Autumn Leaves Science for Kids
This simple science activity is an easy way to explore leaves with an indoor experiment. Activities using natural materials engage all the senses, and provide valuable support for hands-on fun and learning.
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The changing colors of leaves on trees and plants are a clear indication that the fall season has arrived. There are many ways to enjoy the beautiful red and yellow leaves with early learners: go on a nature walk; include natural materials in crafts; conduct simple science experiments.
Interactive play provides hands-on discovery and learning as kids enjoy daily activities.
- Exploring natural materials supports awareness of the environment. Kids can observe weather conditions, animal habitats and notable signs of the changing seasons.
- Nature crafts include a variety of textures, smells and colors that provide sensory experiences for kids.
The leaves that kids gather on a nature walk can be used in crafts and activities like this science experiment.
Observing autumn leaves
The fall season is an amazing time of year for observing colorful autumn leaves with preschoolers.
This experiment helps kids observe and document changes in leaves. There's lots of sensory experience going on in this activity as well, with heavy books, crunchy leaves, and brilliant fall colors!
We used red and yellow maple leaves in this activity but you can use any leaves available in your area.
We are fortunate to live near a wooded area, which means we have a great supply of leaves! The trees are especially beautiful as the leaves change color in the fall.
These large maple leaves are perfect for this indoor experiment.
Set up the experiment
For this activity you will need autumn leaves of similar size and type. We collected two yellow leaves and two red leaves for this experiment.
You will also need a least two heavy books, and white paper for charting results.
Conduct the experiment
Place two leaves between the books.
Place two leaves on a table or shelf in open air.
Allow the leaves to remain in place overnight.
Create a simple outline on paper similar to the one in the photo to observe and record results.
Include the day or date, the type of leaves used, and the variable (open air or under a book).
Remove the leaves from between the books to compare with the ones left in open air.
Add your observations: Do the leaves look the same? What, if any, are the differences in feel or appearance?
Return the two leaves to the book where they were previously placed.
Remove the leaves from between the books.
Compare these leaves with the ones left in the open air overnight.
Return the two leaves to their place between the books.
Continue to observe the leaves for another day or two, placing the same leaves between two books overnight while the other leaves remain uncovered.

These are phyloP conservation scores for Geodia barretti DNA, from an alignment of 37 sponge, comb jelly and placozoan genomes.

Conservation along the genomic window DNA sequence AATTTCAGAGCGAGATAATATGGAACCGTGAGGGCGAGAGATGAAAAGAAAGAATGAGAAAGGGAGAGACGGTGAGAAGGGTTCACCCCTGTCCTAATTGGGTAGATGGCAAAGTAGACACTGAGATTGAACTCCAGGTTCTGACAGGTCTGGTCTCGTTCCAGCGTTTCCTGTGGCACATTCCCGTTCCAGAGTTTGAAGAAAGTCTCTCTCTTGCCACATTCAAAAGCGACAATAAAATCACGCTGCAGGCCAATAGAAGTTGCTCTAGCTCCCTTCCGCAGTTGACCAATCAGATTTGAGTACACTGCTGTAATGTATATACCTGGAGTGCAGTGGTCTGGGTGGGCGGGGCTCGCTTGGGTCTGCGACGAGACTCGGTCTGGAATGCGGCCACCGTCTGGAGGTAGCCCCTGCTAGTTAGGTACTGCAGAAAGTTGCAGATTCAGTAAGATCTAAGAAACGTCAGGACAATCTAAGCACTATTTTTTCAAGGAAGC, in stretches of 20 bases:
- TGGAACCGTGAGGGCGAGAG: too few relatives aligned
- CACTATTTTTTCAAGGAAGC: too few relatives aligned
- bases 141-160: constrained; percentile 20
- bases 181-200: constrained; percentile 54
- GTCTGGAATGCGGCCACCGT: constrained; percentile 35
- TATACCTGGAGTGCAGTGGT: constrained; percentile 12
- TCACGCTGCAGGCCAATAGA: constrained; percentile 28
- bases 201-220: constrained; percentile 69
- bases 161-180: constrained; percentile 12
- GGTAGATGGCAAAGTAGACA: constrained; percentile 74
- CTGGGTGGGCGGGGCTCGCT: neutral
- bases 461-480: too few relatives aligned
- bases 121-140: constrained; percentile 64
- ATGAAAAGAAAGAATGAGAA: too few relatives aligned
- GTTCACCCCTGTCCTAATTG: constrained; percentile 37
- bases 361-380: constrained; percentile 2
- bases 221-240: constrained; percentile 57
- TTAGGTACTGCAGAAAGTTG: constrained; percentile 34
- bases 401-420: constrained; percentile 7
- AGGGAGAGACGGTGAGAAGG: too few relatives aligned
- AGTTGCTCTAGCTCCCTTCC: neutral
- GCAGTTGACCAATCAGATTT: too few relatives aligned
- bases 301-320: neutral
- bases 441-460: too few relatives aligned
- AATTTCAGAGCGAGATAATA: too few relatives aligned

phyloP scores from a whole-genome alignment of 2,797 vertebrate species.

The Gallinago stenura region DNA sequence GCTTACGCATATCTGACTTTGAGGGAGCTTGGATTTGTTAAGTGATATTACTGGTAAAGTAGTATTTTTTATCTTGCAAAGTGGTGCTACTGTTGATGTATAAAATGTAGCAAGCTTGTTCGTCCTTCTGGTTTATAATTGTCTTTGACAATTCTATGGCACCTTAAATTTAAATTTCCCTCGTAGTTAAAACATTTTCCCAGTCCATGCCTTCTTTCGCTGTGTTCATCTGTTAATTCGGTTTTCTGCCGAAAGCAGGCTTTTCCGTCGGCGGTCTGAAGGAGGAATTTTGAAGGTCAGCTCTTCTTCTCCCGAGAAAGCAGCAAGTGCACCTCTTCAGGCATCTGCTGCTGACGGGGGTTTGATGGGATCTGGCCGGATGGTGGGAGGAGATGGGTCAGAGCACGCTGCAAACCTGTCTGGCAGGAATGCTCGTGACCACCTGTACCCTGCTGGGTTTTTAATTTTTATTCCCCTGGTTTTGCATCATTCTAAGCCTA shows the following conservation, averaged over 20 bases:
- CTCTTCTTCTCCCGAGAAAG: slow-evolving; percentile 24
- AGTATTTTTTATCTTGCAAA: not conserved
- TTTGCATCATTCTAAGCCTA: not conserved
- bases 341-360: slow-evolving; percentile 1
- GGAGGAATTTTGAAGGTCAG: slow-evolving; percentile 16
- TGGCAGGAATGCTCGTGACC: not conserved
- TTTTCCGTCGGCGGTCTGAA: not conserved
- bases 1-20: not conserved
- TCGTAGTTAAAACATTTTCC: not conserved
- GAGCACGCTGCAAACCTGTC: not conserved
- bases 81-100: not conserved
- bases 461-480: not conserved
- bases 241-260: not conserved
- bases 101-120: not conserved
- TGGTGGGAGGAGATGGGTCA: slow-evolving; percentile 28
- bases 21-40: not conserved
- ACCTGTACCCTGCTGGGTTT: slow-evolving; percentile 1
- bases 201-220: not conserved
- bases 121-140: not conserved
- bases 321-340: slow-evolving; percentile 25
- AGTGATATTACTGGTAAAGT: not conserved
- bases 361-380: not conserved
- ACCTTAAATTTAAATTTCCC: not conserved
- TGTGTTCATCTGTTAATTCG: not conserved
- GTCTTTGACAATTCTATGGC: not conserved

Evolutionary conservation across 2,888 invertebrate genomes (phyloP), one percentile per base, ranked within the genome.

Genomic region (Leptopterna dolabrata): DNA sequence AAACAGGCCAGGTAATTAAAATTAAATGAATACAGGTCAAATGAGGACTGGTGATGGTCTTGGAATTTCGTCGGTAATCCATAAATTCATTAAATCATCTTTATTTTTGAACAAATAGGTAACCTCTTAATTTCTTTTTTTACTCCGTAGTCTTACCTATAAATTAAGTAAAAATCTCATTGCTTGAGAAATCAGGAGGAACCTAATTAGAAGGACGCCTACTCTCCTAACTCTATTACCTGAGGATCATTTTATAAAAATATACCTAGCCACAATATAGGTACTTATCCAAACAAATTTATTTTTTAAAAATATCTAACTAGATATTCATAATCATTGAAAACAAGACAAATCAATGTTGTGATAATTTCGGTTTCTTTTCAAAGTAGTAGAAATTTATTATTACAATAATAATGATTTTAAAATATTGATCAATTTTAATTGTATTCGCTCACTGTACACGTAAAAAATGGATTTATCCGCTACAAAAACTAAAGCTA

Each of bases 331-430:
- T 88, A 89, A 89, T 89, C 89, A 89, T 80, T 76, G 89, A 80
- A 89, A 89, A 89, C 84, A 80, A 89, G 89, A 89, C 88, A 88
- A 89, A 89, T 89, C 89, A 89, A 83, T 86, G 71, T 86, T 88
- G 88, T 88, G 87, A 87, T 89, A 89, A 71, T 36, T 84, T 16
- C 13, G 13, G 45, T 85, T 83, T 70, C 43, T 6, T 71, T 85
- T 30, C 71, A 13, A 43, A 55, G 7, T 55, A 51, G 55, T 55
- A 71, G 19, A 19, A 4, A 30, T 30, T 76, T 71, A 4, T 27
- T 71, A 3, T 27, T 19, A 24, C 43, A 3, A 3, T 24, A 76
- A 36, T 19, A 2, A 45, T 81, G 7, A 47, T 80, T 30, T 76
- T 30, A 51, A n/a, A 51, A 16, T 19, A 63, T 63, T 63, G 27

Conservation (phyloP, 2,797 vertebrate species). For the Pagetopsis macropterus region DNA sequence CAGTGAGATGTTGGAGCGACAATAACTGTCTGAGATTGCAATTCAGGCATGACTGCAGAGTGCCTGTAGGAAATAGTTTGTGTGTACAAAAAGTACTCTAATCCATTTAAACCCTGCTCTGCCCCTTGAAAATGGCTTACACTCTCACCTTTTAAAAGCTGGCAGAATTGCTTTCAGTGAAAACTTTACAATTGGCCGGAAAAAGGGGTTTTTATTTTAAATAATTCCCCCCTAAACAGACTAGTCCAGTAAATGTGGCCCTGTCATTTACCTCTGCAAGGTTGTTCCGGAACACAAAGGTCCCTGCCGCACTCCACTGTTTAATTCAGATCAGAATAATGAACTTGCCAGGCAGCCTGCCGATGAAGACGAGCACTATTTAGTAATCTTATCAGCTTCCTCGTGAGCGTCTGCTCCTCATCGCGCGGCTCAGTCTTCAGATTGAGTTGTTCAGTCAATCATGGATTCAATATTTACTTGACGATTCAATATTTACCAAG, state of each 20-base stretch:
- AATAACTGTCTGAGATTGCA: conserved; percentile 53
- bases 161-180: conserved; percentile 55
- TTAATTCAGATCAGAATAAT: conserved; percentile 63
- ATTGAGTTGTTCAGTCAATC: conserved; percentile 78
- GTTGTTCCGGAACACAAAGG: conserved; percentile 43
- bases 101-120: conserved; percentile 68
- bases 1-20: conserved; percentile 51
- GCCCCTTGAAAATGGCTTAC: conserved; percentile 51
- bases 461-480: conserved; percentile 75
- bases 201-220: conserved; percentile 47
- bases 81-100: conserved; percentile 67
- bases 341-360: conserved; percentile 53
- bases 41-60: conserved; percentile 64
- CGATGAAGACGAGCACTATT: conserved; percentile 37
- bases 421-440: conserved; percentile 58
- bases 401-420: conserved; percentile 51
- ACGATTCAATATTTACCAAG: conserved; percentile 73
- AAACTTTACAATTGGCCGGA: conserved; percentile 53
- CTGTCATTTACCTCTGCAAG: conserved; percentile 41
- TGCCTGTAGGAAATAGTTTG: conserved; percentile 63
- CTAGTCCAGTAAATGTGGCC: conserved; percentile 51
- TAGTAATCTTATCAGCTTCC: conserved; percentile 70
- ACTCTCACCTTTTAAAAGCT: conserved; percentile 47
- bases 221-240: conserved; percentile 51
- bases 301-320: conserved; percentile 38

Place the leaves side by side on the record sheet. Make observations in shape, color, texture, smell.
- Did either leaf change its shape or color?
- Does either leaf feel or smell different?
What may have caused any changes in appearance?
Possible answers include:
1. The weight of the book flattened the leaf and prevented it from curling up.
2. The leaf in open air dried up when its water evaporated.
More to explore
What would happen to the leaves that had been pressed between the books if left uncovered overnight?
Can the curled leaves be flattened if placed between two books?
Did the leaf curl because it was brought inside? Do the leaves curl outside as they do inside? Observe leaves outside, on the tree and on the ground.
Exploring properties of autumn leaves
Observing autumn leaves with preschoolers prompts lots of questions and open-ended discussions.
Provide information and activities to your child at home, or the participants in your early learning program, according to interests and skill levels.
You can find lots of information online explaining why leaves change color and fall off the branches.
Related: Why do leaves fall off trees?
Here are a few main points to consider.
1. Chemicals called pigments in the leaves of the trees give them their color.
Chlorophyll gives leaves a green color.
Carotenoids make leaves red, yellow and brown.
2. While leaves are green they make food for the tree, but when leaves receive less warmth from the sun as the weather cools, the chlorophyll in the leaves breaks down. Food becomes stored in the tree instead of in the leaves.
3. When there is not as much chlorophyll present in the leaves, the other colors, which have been there all along, now become more visible.
4. The tree creates a seal between itself and the leaf which prevents food an water from reaching the leaf. The leaf will dry up and fall to the ground, sometimes with the help of wind and rain.
5. Since the tree is now storing food all winter, it will be stronger in the spring to grow new leaves.
6. When leaves fall off the tree, they crumble and mix with other plants and sun and water to become mulch to fertilize the ground around the tree.
The important outcome for this activity is experiencing nature, and learning to explore, observe, and discover.
The crunch of dried leaves, the weight of heavy books, and the exciting results of the experiment all stack up to make this a fun fall activity!